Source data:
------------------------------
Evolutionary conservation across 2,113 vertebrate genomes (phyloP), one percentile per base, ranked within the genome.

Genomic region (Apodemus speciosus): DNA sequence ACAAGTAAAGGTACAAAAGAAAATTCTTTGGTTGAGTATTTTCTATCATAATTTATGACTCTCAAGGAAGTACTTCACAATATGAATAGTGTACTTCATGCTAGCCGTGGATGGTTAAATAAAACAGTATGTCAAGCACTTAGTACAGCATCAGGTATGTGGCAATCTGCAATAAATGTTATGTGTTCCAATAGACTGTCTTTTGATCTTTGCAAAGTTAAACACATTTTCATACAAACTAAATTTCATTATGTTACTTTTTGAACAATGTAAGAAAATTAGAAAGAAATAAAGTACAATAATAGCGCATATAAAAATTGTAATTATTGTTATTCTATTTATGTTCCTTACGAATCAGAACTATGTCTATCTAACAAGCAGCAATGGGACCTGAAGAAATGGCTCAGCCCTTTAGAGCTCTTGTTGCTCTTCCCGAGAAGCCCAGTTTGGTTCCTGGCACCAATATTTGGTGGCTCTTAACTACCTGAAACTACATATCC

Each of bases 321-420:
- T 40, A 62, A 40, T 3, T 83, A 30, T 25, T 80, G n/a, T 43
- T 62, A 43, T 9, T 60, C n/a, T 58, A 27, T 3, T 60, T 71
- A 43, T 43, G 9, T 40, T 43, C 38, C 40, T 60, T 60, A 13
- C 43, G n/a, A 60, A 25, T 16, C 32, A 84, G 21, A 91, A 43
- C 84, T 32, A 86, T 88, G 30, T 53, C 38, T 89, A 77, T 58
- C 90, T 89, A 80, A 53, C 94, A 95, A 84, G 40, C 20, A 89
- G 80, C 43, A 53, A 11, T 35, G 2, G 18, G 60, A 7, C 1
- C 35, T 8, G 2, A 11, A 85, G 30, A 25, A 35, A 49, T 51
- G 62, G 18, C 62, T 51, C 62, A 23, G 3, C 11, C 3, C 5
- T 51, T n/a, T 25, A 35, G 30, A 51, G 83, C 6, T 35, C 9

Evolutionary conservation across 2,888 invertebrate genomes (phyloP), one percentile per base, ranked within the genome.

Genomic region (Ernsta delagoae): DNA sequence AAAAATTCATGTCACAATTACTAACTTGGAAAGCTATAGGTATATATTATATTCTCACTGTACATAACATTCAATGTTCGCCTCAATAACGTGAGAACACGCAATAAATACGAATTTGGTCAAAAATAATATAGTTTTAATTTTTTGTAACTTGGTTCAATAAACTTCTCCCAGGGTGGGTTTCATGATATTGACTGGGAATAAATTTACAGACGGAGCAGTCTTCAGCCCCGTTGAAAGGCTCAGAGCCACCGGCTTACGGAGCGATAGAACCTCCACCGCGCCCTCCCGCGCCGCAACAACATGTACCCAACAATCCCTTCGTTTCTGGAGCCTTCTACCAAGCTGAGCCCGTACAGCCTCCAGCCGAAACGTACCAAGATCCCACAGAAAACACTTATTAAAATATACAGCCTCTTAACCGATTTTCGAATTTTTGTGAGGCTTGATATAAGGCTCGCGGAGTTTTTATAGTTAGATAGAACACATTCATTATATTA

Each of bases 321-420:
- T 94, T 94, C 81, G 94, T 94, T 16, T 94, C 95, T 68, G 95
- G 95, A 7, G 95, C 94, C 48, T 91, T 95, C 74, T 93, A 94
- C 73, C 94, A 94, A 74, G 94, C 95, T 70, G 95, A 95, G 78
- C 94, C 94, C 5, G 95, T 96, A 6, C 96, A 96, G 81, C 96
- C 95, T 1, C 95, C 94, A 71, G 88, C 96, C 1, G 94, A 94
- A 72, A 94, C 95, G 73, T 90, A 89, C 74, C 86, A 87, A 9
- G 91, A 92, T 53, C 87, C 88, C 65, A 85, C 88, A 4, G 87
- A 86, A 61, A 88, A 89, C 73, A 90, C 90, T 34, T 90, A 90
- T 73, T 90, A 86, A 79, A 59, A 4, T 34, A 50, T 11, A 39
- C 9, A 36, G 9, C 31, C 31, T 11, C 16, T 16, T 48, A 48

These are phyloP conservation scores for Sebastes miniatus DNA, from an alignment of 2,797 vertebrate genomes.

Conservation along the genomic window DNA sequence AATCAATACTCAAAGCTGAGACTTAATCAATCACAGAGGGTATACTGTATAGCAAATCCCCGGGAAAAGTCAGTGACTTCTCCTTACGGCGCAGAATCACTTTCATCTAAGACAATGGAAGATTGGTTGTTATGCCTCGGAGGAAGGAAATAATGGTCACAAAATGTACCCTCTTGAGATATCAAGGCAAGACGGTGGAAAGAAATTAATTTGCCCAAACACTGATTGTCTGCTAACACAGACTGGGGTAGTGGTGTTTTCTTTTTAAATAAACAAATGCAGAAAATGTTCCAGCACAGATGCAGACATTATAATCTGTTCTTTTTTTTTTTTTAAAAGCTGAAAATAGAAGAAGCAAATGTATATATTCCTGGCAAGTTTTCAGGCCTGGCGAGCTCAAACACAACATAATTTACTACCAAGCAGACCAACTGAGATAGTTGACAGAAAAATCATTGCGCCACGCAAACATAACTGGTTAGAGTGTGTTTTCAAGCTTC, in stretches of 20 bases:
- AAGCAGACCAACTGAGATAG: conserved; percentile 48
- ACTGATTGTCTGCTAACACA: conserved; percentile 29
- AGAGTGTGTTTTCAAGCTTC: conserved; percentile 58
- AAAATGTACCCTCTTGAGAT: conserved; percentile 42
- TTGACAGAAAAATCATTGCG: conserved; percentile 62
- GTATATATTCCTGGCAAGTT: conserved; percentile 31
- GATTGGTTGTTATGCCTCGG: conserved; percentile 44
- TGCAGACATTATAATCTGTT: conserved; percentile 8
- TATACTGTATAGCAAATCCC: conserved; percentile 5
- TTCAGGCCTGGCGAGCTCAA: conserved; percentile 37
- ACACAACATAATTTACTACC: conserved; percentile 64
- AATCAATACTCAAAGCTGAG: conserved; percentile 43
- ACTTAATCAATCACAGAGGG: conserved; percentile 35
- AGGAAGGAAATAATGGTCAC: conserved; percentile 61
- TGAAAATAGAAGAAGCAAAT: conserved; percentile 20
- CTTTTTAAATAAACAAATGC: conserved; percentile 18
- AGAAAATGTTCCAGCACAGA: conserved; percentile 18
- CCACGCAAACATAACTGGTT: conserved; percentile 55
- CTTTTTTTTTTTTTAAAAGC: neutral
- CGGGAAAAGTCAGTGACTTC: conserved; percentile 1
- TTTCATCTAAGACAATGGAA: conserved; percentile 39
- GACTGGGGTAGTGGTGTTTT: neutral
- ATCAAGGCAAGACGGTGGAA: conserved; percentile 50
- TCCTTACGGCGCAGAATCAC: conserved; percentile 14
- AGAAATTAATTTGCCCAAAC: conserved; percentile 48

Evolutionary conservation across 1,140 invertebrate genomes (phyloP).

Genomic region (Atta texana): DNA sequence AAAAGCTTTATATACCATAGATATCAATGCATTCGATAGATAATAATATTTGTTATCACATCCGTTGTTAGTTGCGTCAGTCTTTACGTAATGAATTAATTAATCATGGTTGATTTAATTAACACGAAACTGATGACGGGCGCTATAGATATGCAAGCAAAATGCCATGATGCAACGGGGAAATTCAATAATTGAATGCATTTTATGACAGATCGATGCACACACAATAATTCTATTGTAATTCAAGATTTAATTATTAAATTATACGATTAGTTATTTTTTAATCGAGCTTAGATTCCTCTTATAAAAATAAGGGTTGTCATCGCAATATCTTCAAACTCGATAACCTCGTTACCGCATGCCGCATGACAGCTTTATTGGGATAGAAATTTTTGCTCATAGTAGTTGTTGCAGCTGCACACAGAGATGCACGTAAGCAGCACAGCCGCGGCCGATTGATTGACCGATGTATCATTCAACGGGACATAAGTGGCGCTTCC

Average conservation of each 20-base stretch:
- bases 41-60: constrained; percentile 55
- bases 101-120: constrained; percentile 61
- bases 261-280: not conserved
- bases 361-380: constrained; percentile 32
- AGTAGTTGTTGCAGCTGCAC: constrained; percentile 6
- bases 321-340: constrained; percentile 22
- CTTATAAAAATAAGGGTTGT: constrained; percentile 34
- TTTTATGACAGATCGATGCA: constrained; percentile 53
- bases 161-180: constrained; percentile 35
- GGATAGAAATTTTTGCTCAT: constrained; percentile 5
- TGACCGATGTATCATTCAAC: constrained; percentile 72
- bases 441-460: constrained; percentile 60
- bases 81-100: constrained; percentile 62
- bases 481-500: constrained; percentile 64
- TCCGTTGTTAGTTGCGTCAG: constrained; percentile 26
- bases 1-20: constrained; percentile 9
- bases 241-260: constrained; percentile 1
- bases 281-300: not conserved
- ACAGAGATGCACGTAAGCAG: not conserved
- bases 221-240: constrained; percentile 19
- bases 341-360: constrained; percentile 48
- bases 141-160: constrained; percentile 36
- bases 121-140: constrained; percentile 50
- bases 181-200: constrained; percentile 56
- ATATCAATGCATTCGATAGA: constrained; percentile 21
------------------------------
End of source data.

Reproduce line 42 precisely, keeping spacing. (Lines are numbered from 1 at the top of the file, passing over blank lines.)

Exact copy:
- AGGAAGGAAATAATGGTCAC: conserved; percentile 61